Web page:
Of course, if you want your squeeze page to convert well, you might want to include other elements such as a subheadline, a few sentences of copy, relevant images, etc.
But guess what?
Having a most bare-bones squeeze page is better than not having any landing page at all!
So if you haven’t gotten around to putting up a landing page yet, start with a simple squeeze page. You can always upgrade to something more sophisticated later on!
5 Key Elements of a Great Squeeze Page
There are five elements that you should include in your squeeze page:
#1 A Headline That Conveys the Main Benefit of Your Lead Magnet
One of the most important concepts in copywriting is the distinction between features and benefits:
- A feature is a quality or a function of a product (e.g. “These shoes are waterproof!”).
- A benefit is the value that the customer will get from that product (e.g. “These shoes will keep your feet dry!”).
People buy based on benefits and then use features to justify the purchase. As copywriters say, “Features tell, benefits sell”.
That’s why you need to make sure that you are emphasizing the benefits whenever you are writing copy. And that starts with the headline.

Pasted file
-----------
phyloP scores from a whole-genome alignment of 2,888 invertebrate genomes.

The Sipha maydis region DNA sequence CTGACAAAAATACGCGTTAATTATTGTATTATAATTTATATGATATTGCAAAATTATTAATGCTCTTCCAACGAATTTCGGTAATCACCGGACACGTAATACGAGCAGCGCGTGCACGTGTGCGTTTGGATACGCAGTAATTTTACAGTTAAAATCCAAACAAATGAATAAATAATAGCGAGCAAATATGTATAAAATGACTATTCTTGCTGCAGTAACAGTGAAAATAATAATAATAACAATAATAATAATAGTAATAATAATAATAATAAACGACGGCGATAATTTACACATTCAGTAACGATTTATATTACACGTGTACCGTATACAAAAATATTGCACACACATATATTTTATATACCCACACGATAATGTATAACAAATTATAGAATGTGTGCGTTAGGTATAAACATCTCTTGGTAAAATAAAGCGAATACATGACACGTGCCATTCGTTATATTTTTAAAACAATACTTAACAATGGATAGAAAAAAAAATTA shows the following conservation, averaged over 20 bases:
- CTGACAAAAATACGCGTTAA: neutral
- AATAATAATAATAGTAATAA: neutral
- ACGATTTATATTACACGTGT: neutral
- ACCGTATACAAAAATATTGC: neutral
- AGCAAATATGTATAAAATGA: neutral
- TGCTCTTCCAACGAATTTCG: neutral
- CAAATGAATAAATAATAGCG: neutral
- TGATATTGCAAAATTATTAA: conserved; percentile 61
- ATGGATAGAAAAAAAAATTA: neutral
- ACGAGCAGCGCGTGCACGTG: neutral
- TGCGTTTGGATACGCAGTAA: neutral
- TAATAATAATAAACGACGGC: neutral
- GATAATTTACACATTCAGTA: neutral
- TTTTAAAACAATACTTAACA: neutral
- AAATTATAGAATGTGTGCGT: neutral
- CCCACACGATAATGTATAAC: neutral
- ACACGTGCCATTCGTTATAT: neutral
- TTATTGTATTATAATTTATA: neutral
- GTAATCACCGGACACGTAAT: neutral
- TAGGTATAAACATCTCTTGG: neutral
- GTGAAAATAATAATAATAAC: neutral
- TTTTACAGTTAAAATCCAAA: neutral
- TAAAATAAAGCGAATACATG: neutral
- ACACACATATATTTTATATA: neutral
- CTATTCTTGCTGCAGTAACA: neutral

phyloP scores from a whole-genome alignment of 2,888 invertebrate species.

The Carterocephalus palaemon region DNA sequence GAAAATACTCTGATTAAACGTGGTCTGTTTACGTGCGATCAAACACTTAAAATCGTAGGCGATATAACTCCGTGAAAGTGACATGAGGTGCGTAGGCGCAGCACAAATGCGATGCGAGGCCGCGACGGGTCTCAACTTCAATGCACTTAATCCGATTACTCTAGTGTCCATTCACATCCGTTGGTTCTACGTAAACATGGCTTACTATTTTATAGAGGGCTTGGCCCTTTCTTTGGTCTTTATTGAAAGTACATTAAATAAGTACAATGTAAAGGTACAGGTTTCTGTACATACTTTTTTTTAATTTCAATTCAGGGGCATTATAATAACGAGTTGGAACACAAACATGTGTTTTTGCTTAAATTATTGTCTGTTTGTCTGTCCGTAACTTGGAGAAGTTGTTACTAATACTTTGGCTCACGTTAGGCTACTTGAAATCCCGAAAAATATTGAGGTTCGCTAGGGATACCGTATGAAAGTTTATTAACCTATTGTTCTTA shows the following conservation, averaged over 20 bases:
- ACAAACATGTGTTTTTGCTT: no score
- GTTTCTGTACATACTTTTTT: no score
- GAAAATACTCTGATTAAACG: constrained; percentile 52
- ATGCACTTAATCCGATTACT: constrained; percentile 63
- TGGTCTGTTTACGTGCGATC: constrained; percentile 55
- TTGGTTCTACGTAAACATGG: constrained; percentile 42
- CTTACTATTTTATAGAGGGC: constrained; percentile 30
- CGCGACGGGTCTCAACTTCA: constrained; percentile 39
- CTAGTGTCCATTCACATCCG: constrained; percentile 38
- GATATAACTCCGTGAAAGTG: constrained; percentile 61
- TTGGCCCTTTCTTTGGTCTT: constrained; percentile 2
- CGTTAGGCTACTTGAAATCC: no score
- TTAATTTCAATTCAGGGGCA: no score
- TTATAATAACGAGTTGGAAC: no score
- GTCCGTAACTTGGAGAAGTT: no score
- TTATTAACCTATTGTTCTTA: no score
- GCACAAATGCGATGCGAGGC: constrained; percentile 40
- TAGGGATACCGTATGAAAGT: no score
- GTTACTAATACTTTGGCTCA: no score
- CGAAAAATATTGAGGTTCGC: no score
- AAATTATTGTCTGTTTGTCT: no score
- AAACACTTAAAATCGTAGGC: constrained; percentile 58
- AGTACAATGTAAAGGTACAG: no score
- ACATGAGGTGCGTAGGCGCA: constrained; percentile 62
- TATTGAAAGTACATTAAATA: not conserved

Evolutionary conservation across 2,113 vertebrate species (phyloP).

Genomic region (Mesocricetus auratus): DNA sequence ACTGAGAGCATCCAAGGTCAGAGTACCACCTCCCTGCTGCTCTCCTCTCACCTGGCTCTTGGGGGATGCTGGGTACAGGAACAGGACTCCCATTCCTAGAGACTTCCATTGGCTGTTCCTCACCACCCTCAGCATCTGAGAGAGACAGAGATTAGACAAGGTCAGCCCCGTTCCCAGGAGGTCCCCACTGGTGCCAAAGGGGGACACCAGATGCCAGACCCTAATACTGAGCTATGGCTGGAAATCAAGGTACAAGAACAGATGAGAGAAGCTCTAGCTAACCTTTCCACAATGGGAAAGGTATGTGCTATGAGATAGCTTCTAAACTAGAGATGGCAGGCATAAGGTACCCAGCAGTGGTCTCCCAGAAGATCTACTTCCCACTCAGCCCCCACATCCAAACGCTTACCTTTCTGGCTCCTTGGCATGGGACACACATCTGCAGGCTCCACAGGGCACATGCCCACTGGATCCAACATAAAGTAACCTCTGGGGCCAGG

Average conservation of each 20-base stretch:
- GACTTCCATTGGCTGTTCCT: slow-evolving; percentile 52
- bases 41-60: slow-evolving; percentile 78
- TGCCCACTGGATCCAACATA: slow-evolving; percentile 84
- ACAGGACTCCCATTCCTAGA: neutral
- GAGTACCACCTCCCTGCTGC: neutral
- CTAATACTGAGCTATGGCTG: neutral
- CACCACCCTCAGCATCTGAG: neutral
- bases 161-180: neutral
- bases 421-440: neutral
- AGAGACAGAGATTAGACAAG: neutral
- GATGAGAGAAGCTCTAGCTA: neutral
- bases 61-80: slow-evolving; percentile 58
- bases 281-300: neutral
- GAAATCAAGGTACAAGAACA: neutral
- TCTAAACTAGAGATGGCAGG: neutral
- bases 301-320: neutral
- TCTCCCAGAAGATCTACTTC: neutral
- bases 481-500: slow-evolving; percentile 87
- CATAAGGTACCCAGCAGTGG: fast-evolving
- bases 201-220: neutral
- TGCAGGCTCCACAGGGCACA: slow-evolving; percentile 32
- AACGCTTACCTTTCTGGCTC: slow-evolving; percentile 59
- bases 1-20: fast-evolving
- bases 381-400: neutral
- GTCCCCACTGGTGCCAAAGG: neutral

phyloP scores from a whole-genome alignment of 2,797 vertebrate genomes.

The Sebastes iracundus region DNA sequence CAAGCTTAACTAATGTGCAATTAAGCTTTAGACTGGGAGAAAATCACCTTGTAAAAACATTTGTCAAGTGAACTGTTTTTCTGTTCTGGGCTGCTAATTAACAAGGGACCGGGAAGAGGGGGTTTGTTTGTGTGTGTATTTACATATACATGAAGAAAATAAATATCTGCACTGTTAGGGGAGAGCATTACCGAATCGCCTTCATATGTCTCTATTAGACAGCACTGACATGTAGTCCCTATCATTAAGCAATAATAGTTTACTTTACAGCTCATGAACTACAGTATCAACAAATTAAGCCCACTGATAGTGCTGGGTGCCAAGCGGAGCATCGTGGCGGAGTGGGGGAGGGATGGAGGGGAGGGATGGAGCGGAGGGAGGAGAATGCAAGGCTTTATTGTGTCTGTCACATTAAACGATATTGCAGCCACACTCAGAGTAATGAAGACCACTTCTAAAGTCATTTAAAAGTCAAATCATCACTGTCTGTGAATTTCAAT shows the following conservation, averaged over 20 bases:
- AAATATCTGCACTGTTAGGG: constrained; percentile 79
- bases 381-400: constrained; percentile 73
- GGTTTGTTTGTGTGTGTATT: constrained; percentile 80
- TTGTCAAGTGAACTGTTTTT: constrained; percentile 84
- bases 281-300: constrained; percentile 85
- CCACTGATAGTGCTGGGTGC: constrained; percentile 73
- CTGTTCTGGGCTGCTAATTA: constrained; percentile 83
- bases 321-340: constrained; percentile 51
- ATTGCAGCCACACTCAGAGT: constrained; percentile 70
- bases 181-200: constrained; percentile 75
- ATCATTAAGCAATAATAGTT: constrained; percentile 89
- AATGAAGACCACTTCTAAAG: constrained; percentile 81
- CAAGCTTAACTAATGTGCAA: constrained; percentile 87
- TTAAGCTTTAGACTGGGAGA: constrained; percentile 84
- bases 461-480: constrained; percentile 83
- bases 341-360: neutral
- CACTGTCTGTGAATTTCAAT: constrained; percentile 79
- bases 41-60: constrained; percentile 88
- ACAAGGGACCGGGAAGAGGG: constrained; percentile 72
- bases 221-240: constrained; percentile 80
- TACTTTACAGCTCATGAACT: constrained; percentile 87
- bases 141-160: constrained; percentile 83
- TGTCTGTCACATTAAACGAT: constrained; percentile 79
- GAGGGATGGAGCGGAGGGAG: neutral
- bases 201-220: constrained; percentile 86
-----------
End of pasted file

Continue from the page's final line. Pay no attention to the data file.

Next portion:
Your squeeze page headline needs to “sell” the potential customer on your lead magnet.
Sure, you might not be charging money for it. But you still need to make a case as to why someone should give you their email address in exchange for it. So what is the #1 benefit of your lead magnet?
“How will my lead magnet make this person’s life better?”.
Then emphasize that in your squeeze page headline.
#2 An Opt-in Form
An opt-in form is necessary because without it the potential customer won’t be able to provide their email address.
There are two approaches to opt-in forms:
- 1-step squeeze pages feature the opt-in form on the squeeze page itself.
- 2-step squeeze pages only display the opt-in form when the visitor clicks the CTA button.
1-Step Squeeze Page Example: Ok Dork
Noah Kagan, the founder of AppSumo and Sumo, uses a squeeze page as the homepage of his blog, OK Dork:
As you can see, the opt-in form is right there on the page, all you need to do is enter your email address and click the “Spice Me Up” button.
2-Step Squeeze Page Example: The Funnel Hacker Cookbook
One of the lead magnets we use is our co-founder Russel Brunson’s book “The Funnel Hacker Cookbook” in which he shares his 22 top sales funnels.
Take a look at its squeeze page:
As you can see, there’s no opt-in form on the page itself, you need to press the call-to-action button to get access to it: